I love finding new things to put in the microwave. Say, for instance, an incandescent light bulb, which can test your microwave for a number of issues, besides just looking awesome. Even a non-functioning bulb can work, so dig out the dusty old bulbs you have at the back of the closet.
Sorting sand from sugar is a classic chemistry challenge — dissolve the mixture in water, filter out the sand, and evaporate the water to recrystallize the sugar. But spontaneous stratification offers a different, mesmerizing approach.
Building sandcastles is one of the fundamental joys in life, irrespective of how old you get. While coastal residents can hop down to play by the ocean any time, landlocked adventurers need to get a bit more creative. Enter Moon Dust, a quick and cheap recipe for sticky sand.
What happens when you boil a can of Coke with a lava flow? Or leave tall can of an energy drink to be engulfed in molten rock? Now that your drink is steaming hot, what does it look like to try cooking ravioli with an encroaching flow?
The man who built up GI Joe's mythology in comics has a new story to tell about Homeland Security's Cyber Crime Division. You can also help fund documentaries about women in comics and Batman collaborator Bill Finger—or send your dollars toward research into the feeding habits of sharks.
With government funding for science dropping to a shocking new low, researchers are looking to the public to support their work. After all, if Rob Thomas can get the Veronica Mars movie made with crowdfunding dollars, why shouldn't good science do the same? Enter Experiment, the scientist's crowdfunding portal.
Let's say someone has gotten a little sassy at your family's holiday gathering. Or maybe it's New Year's, and not everyone is getting in the spirit. Here's how to break a beer bottle so it turns into a weapon — using science!
Ever sat on a seat in the kitchen, or in a bathtub, and wanted to do a little artistic science? How about making it rain food coloring all around you? How about making a localized rainstorm.
From the department of experiments no one ever asked for, these folks decided to inject a blood-filled tick with hydrogen peroxide. The results are distinctly messy.
The next time you're in the shower, try pouring a steady stream of shampoo into an open, flattened palm. See how the thread loops and buckles as it comes into contact with your hand? Physicists who study fluid dynamics call this behavior "the rope-coiling effect;" it's a physical property commonly observed in…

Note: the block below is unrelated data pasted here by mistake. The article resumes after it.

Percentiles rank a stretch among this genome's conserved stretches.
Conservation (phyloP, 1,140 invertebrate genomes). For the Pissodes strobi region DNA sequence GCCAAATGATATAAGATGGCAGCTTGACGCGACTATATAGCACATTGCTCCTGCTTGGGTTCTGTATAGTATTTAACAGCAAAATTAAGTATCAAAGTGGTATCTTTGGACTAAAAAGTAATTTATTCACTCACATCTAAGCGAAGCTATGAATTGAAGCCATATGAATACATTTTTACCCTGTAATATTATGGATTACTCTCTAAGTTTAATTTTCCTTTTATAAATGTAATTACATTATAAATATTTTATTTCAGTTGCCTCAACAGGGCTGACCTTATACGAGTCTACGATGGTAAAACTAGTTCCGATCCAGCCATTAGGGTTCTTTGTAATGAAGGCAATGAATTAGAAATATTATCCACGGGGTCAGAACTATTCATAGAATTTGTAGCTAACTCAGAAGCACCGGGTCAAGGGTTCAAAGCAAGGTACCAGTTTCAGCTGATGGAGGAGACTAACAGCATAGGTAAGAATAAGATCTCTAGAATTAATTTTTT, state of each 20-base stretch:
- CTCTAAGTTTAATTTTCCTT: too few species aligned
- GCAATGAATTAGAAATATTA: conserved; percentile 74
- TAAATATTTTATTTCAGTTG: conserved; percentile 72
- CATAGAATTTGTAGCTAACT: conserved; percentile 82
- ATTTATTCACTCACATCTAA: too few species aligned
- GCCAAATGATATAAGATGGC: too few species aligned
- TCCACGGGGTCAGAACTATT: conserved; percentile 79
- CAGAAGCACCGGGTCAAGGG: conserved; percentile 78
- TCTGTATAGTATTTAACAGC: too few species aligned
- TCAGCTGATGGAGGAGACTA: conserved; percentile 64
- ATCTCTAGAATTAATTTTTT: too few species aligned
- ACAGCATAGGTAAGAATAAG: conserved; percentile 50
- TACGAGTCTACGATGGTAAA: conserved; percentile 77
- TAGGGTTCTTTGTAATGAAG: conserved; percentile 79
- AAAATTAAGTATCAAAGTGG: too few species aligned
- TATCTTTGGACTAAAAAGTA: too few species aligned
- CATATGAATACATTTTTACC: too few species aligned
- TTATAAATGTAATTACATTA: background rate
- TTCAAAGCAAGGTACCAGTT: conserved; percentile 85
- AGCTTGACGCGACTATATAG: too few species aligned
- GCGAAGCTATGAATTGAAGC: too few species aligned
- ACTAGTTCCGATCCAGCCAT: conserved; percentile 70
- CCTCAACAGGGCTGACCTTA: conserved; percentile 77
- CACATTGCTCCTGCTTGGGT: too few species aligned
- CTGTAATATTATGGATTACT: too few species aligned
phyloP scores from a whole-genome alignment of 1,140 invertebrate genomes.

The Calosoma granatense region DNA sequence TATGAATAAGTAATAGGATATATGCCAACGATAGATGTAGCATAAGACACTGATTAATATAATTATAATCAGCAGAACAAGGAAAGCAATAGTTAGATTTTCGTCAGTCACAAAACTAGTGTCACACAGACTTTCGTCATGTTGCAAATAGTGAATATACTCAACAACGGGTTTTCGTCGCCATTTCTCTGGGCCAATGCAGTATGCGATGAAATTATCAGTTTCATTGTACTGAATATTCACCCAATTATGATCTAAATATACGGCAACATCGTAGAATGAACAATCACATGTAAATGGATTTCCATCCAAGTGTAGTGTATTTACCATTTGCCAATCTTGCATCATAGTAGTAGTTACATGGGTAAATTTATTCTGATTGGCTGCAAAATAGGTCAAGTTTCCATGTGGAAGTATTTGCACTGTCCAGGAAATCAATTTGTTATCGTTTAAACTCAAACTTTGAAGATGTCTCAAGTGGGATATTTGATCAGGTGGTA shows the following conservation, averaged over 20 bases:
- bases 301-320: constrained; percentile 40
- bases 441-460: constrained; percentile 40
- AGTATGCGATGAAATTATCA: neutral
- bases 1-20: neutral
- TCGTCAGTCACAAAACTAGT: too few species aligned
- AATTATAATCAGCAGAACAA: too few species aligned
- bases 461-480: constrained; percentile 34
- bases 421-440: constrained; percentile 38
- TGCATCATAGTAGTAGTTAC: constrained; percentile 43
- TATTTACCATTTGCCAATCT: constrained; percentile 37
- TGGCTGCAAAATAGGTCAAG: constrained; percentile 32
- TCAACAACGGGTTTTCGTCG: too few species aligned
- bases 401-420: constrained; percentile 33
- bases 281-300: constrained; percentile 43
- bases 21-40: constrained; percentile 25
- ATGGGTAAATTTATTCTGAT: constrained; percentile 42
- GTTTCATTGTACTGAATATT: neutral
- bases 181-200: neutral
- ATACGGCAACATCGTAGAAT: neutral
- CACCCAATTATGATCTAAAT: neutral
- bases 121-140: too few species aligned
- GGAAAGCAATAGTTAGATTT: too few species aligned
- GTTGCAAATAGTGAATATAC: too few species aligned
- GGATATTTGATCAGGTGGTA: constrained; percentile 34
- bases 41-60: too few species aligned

Parents have always experimented on their children to make them better, even before the idea of genetic engineering was conceived. Perhaps the most basic experiment is making kids better through nutrition - an experiment I expect many people were a part of. I know I was.
Paper burns. Especially if it has some incriminating evidence on it and it's in a dramatic film about corrupt lawyers. But even in everyday life, paper reaches a certain temperature, and bursts into flame. And yet sometimes it doesn't.
Birds, bees, and turtles all possess the ability to navigate by the Earth's magnetic field. Humans might actually possess the exact same magnetism-sensing hardware as these other creatures, as a light-sensitive protein taken from the human eye gave flies magnetovision.
There's an old psychological theory that it takes 10000 hours of practice to become an expert in a field...and some argue that it's only practice, not natural talent, that makes you an expert. But that theory is completely untestable.
When in a cardiac emergency, your body turns your own worst fears against you. The more acutely you feel fear, the worse your heart problem gets. It's like the plot of IT, but without the bad special effects.
Do people become more aggressive when they are forced to bottle up their emotions? It seems like a simple enough question, but psychologists decided to find out in the most sadistic way possible, with a little help from Monty Python.
The Coriolis Effect pushes objects clockwise in the northern hemisphere and counterclockwise in the southern hemisphere. And yet hurricanes spin in exactly the opposite direction. Why?
About a quarter of the population of the world has super-powered tongues. They experience taste more intensely than the rest of us. Find out if you're one of Them below.